arrival of Sophie (Felicity Jones), an 18 year old British piano
student, at the home of Keith and Megan Reynolds (Guy Pearce and Amy
Ryan) in upstate New York sets off fireworks in what seemed on the
outside a happy, placid family.
Director Drake Doremus (who also has a writing credit with Ben York
Jones) has created a terrific examination of the intimacies of a
marriage, the differing feelings and ambitions of a husband and wife,
the insecurities of a teenaged daughter, and a May-September romance
without being the least bit hackneyed.
entire cast is superb. But in the case of Jones, the film shows what a
difference a brilliant director can make. Jones was imminently
forgettable as Charles Dickens’ young mistress in her recent The
Invisible Woman, a movie whose failure can be attributed directly to
the inept directing of Ralph Fiennes. There wasn’t an ounce of chemistry
between Jones and Fiennes (who also starred). After seeing Breathe
In, and how Jones appears as an irresistible femme fatale, I
thought how much better ‘Woman would have been with a director of
Doremus’ talent. The screen sparkles with the sexual tension between
Keith and Sophie as the film progresses.
Although Jones is 30 years old, she plays an 18 year-old with cool
aplomb. Her subdued, seething sexiness and the slow way she attracts the
affection of Keith, her elder by some two decades at least, are what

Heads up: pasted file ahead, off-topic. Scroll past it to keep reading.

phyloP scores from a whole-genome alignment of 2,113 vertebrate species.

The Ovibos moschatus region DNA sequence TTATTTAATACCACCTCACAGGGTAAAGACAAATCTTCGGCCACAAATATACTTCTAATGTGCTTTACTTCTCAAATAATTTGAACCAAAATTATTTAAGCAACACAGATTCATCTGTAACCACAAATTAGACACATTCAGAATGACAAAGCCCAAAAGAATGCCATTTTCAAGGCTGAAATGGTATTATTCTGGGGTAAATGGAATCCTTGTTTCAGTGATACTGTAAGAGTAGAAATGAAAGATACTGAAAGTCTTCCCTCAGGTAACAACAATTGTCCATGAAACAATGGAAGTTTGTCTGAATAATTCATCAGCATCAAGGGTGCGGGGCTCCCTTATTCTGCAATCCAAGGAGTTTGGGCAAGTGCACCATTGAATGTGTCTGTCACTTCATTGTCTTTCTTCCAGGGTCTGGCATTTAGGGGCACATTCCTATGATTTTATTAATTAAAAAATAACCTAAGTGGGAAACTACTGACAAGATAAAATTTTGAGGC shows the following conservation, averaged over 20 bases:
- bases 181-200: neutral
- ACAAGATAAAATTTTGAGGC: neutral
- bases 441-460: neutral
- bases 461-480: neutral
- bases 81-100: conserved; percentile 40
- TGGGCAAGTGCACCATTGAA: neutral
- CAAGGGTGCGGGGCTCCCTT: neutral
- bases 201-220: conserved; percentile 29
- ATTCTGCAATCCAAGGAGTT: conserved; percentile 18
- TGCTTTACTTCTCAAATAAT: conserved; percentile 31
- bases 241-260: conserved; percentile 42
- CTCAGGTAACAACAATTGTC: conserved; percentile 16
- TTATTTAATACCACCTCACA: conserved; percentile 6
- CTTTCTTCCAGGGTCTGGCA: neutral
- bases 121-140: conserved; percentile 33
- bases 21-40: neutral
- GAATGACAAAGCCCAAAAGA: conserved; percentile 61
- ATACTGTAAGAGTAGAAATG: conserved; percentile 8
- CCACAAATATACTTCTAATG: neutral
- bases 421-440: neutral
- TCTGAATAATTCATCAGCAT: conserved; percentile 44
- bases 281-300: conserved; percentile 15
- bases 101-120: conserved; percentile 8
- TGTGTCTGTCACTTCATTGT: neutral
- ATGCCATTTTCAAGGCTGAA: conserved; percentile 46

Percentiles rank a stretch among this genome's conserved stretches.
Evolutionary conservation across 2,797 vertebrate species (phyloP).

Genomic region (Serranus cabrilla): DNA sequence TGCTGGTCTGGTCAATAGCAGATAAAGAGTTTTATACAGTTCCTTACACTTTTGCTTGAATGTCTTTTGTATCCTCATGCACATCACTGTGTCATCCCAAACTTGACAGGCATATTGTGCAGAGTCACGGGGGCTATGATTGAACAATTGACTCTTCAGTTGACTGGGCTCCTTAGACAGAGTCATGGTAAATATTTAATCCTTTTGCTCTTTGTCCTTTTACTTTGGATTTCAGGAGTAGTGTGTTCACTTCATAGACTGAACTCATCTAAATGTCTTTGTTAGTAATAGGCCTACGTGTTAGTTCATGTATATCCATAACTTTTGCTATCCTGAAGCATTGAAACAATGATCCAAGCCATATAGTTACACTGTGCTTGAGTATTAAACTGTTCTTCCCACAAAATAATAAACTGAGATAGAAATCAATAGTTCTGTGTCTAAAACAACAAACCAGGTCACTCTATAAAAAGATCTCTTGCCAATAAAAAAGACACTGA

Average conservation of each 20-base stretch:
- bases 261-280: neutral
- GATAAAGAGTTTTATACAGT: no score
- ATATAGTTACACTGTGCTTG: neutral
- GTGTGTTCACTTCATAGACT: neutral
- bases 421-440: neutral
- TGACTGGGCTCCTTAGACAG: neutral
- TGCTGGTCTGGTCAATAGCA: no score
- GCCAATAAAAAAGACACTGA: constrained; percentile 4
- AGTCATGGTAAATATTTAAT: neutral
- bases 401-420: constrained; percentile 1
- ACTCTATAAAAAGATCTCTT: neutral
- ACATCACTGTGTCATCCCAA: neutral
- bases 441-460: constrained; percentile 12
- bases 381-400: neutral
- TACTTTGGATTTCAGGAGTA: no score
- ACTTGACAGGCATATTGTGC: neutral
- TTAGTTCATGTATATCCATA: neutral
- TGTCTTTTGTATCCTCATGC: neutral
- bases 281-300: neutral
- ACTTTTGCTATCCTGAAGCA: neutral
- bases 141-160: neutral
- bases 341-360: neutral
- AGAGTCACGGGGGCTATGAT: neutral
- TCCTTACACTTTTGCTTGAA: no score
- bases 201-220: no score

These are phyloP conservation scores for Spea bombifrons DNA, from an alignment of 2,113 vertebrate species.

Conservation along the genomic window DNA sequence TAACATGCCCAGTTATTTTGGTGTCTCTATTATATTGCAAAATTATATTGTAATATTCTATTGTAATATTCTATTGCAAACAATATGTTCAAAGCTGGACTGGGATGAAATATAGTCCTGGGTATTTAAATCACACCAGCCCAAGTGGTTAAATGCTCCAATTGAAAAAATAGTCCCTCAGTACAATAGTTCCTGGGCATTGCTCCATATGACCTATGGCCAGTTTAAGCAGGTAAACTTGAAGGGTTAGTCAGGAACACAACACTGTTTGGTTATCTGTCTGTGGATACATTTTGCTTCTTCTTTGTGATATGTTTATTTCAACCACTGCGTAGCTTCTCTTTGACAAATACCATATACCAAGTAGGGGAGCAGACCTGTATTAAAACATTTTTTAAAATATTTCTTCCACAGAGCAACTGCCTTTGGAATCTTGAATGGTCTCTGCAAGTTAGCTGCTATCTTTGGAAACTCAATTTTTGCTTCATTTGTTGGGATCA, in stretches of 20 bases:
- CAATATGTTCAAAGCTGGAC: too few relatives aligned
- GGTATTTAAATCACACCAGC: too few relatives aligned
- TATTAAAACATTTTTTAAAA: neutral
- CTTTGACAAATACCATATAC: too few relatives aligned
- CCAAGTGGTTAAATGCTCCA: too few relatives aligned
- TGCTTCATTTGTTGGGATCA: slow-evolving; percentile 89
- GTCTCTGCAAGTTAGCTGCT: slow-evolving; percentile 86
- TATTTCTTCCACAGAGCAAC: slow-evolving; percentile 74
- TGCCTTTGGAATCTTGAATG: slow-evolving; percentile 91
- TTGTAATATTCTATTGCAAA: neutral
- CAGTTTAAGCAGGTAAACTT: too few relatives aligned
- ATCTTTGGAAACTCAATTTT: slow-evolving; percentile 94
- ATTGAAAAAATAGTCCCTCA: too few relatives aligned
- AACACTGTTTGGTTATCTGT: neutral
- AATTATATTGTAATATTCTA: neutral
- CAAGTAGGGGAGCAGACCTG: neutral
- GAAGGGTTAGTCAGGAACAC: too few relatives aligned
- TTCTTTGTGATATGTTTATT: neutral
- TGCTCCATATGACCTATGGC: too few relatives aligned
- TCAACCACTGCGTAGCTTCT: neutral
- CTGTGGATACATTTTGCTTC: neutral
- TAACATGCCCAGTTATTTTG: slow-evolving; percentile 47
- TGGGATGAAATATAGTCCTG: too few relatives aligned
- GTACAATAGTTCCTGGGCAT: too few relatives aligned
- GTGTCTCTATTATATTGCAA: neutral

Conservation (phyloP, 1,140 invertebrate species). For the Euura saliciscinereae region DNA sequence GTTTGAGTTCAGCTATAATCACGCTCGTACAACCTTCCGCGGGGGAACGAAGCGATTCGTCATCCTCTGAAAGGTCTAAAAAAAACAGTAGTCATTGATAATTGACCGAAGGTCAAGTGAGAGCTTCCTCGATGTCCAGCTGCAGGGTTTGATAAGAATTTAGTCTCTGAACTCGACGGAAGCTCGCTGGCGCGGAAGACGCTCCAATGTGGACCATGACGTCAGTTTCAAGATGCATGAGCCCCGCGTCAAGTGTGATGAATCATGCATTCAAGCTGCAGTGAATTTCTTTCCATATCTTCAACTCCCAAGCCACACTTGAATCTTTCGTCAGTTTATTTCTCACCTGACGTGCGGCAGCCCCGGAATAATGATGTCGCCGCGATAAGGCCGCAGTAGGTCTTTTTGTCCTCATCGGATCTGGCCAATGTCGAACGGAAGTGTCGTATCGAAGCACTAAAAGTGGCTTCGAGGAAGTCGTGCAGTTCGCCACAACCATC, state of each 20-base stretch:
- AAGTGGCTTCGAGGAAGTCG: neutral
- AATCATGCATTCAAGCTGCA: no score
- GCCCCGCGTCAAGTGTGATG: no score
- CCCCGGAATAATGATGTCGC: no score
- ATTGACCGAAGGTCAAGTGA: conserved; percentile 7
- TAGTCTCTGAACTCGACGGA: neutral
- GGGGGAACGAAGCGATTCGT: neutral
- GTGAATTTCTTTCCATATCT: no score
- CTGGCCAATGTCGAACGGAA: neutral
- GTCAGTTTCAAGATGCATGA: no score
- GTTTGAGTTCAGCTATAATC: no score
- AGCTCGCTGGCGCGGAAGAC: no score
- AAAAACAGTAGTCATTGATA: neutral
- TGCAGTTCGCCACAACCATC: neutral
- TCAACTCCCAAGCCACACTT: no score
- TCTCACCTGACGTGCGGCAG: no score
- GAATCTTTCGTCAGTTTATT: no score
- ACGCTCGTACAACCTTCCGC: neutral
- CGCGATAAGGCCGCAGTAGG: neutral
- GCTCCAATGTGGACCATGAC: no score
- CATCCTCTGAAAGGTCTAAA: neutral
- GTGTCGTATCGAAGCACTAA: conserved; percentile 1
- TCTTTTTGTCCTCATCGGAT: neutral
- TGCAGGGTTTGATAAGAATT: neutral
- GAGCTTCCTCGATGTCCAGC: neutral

really make this movie so fascinating.
be outdone is Amy Ryan as a wife who constantly downplays her husband’s
burning ambition to be a cellist in an orchestra in New York City
instead of a high school music teacher in Upstate New York. Pearce is
equally effective as the husband with a dream that his wife doesn’t
Sophie arrives with similar problems of lack of respect for what she
wants and does, and realizes that Keith is in the same quandary, the
emotional similarity gives an added dimension to the physical
had the cast constantly improvising throughout the shoot, wanting to
capture, in his words, “the grayness of what love really means and who
you are really supposed to be with.”
who was born in England but raised in Australia so had to master an
American accent, especially liked Doremus’ unique way of directing,
saying, “It was a wonderful experience of listening and being in the
moment, which as an actor is what we always want. Usually, you’ve got a
director saying the scene is supposed to last for a minute and a half
and you need to say your line within the first ten seconds. Drake would
roll the camera for twenty minutes and would go back and do another take
if it didn’t feel truthful.”
Reynolds’ 18-year-old daughter, Lauren, is played by Mackenzie Davis in
her debut, and she hits a home run. Her B-story shows her confronting a
similar problem facing the other three members of the cast. She expertly
captures the pain and is a wonderful addition to the main story.
probably won’t see this film on the awards schedule, but this will be on
my list of best films of the year.